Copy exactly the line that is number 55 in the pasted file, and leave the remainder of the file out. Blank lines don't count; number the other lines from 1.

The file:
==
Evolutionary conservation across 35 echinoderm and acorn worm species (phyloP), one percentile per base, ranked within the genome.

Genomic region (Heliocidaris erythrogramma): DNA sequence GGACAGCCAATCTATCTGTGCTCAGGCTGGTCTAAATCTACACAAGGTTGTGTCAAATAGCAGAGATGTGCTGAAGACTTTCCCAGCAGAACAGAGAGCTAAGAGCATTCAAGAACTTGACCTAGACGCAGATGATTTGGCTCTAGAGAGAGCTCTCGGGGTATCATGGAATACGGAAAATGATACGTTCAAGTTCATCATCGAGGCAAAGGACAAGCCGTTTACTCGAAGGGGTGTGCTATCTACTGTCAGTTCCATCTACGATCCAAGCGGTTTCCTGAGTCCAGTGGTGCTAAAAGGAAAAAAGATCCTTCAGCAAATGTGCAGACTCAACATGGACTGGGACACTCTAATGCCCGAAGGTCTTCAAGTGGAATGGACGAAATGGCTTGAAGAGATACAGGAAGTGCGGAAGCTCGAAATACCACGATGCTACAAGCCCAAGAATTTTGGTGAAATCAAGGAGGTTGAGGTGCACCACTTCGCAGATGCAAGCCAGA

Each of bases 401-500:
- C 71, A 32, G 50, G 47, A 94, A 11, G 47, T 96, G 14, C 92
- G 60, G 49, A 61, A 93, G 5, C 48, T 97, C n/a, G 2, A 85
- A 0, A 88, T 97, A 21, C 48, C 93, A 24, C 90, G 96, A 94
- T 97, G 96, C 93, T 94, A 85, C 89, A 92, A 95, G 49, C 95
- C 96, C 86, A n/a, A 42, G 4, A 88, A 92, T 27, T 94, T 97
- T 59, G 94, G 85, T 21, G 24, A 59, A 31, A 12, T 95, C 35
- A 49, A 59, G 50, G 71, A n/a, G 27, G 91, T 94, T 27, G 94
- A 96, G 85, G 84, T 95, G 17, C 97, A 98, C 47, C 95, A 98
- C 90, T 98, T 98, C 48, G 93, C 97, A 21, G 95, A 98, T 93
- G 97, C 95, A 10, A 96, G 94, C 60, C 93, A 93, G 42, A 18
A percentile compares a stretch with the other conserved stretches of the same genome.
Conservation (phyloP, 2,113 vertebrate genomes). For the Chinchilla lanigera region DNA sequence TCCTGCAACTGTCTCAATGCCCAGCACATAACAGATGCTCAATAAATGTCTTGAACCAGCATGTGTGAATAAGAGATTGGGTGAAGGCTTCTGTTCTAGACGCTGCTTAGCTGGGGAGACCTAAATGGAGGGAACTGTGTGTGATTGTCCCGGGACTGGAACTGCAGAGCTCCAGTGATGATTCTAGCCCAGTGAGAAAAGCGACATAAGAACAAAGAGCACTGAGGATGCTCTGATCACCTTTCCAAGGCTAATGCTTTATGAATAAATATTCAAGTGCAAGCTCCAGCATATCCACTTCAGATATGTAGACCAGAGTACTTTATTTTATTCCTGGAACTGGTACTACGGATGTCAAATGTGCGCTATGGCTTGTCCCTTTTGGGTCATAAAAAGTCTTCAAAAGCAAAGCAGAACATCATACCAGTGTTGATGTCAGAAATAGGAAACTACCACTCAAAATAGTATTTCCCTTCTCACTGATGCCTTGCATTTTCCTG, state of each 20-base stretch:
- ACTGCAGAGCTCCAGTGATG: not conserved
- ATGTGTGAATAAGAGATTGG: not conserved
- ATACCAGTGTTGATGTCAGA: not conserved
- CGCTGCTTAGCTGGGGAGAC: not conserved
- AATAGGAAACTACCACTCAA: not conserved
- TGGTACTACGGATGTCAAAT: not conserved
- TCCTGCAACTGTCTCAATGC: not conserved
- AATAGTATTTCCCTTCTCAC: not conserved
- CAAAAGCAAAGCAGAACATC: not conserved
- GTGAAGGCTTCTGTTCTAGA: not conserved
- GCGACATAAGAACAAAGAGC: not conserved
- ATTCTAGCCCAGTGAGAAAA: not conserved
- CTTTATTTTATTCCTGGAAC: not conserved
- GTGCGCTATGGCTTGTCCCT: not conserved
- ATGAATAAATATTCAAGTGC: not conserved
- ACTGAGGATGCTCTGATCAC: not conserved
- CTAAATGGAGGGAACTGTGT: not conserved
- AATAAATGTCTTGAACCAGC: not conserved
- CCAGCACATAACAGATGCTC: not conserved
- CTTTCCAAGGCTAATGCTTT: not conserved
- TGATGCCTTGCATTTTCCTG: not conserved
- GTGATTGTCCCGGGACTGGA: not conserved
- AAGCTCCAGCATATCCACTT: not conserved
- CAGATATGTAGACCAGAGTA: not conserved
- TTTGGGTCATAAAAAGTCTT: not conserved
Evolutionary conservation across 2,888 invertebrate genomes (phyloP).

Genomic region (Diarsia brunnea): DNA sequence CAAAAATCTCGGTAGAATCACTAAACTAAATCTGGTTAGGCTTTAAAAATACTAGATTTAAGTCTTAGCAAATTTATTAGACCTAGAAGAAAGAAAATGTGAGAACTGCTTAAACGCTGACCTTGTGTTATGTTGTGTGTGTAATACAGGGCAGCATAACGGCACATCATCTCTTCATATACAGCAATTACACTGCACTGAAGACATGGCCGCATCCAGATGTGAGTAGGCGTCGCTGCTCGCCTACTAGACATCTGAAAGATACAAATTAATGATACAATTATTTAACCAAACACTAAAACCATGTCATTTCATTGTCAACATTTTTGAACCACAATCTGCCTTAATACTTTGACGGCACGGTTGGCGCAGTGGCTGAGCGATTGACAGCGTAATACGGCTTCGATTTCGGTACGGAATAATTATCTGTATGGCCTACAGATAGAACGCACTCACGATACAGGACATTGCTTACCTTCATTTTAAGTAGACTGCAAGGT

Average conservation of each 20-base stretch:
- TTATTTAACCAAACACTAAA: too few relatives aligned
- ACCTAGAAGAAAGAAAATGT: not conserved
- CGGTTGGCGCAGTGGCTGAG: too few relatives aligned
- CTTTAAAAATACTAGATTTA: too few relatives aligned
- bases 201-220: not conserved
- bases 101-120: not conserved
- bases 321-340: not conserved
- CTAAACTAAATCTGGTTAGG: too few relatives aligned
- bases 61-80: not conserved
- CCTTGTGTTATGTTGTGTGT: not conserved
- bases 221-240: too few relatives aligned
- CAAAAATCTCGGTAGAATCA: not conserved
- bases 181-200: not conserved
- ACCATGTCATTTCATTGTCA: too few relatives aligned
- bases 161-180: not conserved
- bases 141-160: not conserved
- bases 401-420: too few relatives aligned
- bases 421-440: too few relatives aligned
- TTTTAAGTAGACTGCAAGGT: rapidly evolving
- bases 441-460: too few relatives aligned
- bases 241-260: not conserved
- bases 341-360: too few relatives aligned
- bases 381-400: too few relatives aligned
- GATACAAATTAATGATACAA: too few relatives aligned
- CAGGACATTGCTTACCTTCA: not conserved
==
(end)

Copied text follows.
- CAAAAATCTCGGTAGAATCA: not conserved